A typical Sarah Vance Order is detailed and lengthy – and this one is neither.  When I read it the first time, I thought it would just take a few minutes to compose this post; but, then, I read it again and that was hours ago and this is my fourth sentence.  Obviously, I’ve done more thinking than writing.  Is it short and lacking in detail because it would be “premature” to say more or is she deliberately guarded?

She gives only one reason for denying the two motions to sever:

There appear to be at least one or more common issues of law or fact in this action that warrant consolidation under Rule 42 of the Federal Rule of Civil Procedure, at least in the pretrial phase of this case. See FED. R. CIV. P. 42(a) (“If actions before the court involve a common question of law or fact, the court may . . . consolidate the actions.”).

The reason is followed by what I’d call “passing mention” of several “common issues of law or fact”: Continue reading “In short Order – Judge Vance issues Order and Reasons with a few suggestions for Branch qui tam defendants”

chain, chain, chain of fools – Liberty Mutual’s and Standard Fire’s motions to break chain and sever from Branch defendants

Aretha I’m not but a chain of fools I can spot –  and, despite their claims to the contrary, there’s no weak link between either Liberty Mutual or Standard Fire and the other Branch defendants.  I will concede, however, both companies rattle the chain more than most.  In fact, they make so much noise that I would have missed the motions to sever each filed in January had the two defendants not recently filed motions for leave to Reply to the Branch Response in Opposition to their motions..

Apparently, I’m not the only one who ignored the rattling and moved on.  While both argue against being joined with other defendants, the two companies are obviously joined in a defense strategy to sever.  Each requested a hearing on its motion on the same day, the 3nd of February, a date that passed without a response from the Court.  Perhaps, I’m not the only one these two links in the “chain” didn’t fool.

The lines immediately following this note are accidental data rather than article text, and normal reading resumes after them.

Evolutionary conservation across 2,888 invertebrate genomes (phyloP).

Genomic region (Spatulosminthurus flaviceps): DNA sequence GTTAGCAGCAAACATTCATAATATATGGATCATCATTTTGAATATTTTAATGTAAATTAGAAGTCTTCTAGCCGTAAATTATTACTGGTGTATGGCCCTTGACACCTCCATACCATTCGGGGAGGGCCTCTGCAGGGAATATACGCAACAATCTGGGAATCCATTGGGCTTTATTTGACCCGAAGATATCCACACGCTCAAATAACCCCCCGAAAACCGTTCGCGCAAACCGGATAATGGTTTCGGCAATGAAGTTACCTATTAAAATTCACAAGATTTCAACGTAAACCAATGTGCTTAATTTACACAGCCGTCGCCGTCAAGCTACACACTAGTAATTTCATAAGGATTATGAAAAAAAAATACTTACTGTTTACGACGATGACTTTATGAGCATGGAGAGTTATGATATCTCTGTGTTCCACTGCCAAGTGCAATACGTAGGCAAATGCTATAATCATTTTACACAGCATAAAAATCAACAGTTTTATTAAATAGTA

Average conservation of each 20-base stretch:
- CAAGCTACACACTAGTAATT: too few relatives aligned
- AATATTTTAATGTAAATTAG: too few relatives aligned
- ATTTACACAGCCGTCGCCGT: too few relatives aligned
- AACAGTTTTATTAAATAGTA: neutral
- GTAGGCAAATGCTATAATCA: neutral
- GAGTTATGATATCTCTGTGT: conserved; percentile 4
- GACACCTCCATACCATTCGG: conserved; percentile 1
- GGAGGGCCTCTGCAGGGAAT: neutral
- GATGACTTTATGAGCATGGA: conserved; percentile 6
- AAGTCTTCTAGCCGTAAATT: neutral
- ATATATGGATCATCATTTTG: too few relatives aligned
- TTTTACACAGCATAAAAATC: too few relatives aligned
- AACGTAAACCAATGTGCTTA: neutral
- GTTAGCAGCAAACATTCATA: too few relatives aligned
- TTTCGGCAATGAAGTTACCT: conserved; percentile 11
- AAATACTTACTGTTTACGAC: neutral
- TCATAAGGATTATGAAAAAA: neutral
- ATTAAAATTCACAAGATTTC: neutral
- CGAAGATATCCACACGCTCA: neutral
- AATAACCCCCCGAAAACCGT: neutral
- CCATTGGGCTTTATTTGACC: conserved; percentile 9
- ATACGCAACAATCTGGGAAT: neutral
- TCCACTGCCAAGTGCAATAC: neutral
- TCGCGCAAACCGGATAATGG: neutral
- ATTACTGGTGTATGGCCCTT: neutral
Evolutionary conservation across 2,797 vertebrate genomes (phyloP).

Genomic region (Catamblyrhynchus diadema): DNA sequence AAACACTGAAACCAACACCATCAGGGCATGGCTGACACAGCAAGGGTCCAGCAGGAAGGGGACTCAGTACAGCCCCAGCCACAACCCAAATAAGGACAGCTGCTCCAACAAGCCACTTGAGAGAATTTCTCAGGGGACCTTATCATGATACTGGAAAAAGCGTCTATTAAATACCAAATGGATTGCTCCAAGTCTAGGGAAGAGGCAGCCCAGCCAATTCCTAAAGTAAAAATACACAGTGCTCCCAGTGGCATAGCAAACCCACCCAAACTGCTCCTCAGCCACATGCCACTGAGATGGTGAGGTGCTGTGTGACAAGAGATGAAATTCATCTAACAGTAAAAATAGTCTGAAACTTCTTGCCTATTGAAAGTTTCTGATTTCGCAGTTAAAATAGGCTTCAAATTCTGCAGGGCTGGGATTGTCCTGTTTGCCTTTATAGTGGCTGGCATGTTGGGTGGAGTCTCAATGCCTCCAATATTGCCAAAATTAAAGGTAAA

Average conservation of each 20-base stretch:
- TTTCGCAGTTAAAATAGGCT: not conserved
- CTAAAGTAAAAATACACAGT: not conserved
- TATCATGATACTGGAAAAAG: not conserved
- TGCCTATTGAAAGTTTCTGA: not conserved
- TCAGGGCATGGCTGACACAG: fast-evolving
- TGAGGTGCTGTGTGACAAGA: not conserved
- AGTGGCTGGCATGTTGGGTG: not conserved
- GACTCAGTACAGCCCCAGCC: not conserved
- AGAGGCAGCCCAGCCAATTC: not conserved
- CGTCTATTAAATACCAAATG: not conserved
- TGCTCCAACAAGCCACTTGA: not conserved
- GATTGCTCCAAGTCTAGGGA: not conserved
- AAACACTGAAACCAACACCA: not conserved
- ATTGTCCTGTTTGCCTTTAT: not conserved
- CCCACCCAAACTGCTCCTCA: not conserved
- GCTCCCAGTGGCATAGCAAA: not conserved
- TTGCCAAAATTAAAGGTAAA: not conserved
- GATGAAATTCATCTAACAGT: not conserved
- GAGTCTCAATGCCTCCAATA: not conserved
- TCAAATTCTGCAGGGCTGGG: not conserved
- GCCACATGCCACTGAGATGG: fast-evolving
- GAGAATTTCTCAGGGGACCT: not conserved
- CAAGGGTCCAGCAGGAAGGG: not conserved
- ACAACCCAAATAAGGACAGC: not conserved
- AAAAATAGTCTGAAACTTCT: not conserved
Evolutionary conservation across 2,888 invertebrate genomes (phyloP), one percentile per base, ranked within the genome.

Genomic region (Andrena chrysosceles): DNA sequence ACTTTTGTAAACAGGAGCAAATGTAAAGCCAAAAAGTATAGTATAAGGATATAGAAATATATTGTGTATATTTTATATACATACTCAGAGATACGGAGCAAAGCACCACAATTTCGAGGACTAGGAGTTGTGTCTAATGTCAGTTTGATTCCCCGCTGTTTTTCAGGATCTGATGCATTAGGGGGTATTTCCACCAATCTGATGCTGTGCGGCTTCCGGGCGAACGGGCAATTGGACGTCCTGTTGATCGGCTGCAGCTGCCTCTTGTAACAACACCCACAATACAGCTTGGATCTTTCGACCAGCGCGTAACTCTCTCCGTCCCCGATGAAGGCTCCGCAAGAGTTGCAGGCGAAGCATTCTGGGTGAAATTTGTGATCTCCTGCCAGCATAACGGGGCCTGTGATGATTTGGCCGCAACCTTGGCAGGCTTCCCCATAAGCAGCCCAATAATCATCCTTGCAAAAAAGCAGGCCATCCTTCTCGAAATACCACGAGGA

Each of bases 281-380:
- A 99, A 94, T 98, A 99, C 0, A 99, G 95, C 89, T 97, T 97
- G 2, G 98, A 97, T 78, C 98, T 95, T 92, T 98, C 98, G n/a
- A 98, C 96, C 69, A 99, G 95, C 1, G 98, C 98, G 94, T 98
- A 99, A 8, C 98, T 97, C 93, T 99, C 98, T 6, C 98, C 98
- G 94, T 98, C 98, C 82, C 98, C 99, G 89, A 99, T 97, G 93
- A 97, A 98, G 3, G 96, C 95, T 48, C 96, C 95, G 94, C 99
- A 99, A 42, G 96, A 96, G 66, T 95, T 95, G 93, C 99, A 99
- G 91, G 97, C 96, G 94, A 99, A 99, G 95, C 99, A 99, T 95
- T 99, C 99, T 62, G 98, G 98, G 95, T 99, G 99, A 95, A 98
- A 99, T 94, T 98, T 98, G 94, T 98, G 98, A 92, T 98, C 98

The WYO Accounting Procedures Manual, Exhibit 1 to the Branch Opposition brief, documents the link. Liberty Mutual makes a foolish attempt to fool the Count by claiming Branch “espouses a new theory of liability” by arguing “the defendants’ unauthorized/fraudulent use of the DHHS PMS” as sufficient to “satisfy Federal Rule of Civil Procedure 20(a)(2)’s requirement that the right to relief against joined defendants must arise out of the same series of transactions or occurrences”.

Surely, neither defendant expects the Court to believe its company does not have to use the established NFIP procedures and system to file flood claims!  The word games these two companies are playing is based on the same flawed analysis of policyholder claims data used to justify streamlined or steamrolled procedures.

Granted, each claim represents a different property and all that claim handling entails. However, the Feldman procedures erred because the number one insurer’s claims are to the total number of claims is a reliable indicator of nothing other than the calculated percentage.  Likewise, the number of exemplary claims Branch cited for a single defendant insurer is not a statistically reliable indicator of the extent of the alleged fraud.  The Branch opposition brief picks up from there: Continue reading “chain, chain, chain of fools – Liberty Mutual’s and Standard Fire’s motions to break chain and sever from Branch defendants”